Young writers should engage their eldersMusaemura Zimunya

Beaven Tapureta Bookshelf
Sometime last year, one of the most cited and celebrated Zimbabwean writers, Professor Musaemura Zimunya shared in a writers’ WhatsApp group a photo of himself enjoying fishing in a river somewhere in his countryside. Bookshelf, like other writers in the group, fell in love with the photo.

Prof Zimunya, by sharing this moment in his old age, somehow showed he is a friend of the fish and now exploring a different world away from the hullabaloo of the city, almost like Ernest Hemmingway’s the old man in “The Old Man and The Sea” (1952).

A great fisherman, Prof Zimunya currently holds a post-retirement job at a local university but goes out fishing for days with friends in Kariba.

Bookshelf really had wanted to hear more from Prof Zimunya about his hobbies or if he has any work in progress and much more, now that he is old. Only that the communication was disrupted by forces beyond control.

Writers in their old age take to different sports or hobbies but interesting it would be to hear them talk about their memories, experiences and more importantly about what they are doing in their old age now. It is deeply inspirational to “sit around a fire” and hear Prof Zimunya describe for the young writers, for instance, a fight involving him and one of his brothers or sisters in their childhood! Or hear his laughter echoing loud as he talks about one of his ‘rebel’ grandchild! Simple things like these leave interesting and unusual writerly inspiration.

Prof Zimunya has always been credited for mentoring writers in their early stages of developing like Albert Nyathi who is now a celebrated poet, Robert Muponde, and former education minister Lazarus Dokora.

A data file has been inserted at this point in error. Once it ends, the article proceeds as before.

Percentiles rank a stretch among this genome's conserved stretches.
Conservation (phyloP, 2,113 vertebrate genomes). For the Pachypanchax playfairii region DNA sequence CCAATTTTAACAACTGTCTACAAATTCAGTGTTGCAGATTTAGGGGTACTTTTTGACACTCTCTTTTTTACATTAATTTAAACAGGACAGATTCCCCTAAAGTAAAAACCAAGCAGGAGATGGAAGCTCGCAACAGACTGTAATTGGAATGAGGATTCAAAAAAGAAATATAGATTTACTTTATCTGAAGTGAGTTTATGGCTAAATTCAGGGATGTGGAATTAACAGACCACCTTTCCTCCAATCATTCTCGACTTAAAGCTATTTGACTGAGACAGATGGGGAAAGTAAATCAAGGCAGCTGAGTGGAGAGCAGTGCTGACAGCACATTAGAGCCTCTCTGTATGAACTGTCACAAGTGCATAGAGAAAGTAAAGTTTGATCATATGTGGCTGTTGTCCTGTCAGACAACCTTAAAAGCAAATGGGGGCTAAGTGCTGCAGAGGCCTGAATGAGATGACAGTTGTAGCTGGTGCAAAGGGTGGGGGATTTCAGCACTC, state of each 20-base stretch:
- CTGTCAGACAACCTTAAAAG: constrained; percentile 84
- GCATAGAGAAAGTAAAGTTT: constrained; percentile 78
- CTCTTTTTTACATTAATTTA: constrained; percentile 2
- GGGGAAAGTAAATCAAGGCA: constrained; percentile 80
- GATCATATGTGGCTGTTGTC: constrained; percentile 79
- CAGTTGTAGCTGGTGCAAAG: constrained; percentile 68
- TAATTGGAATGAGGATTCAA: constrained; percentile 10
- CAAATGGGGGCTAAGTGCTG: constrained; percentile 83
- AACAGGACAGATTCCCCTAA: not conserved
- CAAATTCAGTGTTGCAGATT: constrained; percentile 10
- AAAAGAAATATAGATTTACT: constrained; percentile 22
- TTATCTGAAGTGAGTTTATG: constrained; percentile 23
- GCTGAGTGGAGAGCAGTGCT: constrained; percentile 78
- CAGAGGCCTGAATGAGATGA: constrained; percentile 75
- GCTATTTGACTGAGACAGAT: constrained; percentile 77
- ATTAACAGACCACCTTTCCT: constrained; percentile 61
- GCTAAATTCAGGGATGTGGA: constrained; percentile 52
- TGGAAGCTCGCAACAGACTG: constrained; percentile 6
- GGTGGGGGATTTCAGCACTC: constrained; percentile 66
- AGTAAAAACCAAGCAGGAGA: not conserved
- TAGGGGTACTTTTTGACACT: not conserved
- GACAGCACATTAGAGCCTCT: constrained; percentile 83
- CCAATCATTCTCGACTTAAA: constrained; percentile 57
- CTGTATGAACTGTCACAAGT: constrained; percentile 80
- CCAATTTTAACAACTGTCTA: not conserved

In fact, soon after independence, with M Kadhani, he assisted in identifying new writing talent and co-edited the 1981 poetry anthology “And Now The Poets Speak” (Mambo Press) which was inspired by the armed struggle for Zimbabwe. How are the young writers of today making use of seasoned writers like Prof Zimunya?

When Chenjerai Hove died in July 2015, one of the worries were that Zimbabwe was and is gradually losing the literary elite which emerged in the turbulent times of the struggle for independence to trail-blaze a new writing consciousness which today has grown unmistakably broader.

At the funeral parlour in Harare where Hove’s friends and relatives had gathered to pay their last respects, Professor Musaemura Bonas Zimunya, who belongs to this group, told Bookshelf then, that, “Nhamo inemi vanyori vechidiki (the challenge is with you budding writers) when the elders depart”.

Prof Zimunya, who had a successful career in the academia and literary field, is part of this generation which he was referring to.

His words echo today. Put simply, the 69-year-old academic, poet and essayist, invoked the question Bookshelf had been constantly asking: is the country or are young writers making enough use of our living gallant writers?

When the elders depart we lose so much if we do not make use of their rich fund of knowledge and experience in the literary sector. The elderly writers such as Dr TK Tsodzo and others are retreating to their rural homes or to ‘somewhere in this country’ or world, and retiring into silence only to become visible at annual writers’ gatherings like the ZIBF and writers’ workshops.

Yet, not so much “use” has been made of them. Not a single writing competition is named after one of them. Not a school. Not a building. What’s more, imagine walking down a street named after Prof Zimunya or Dr TK Tsodzo while they are still alive!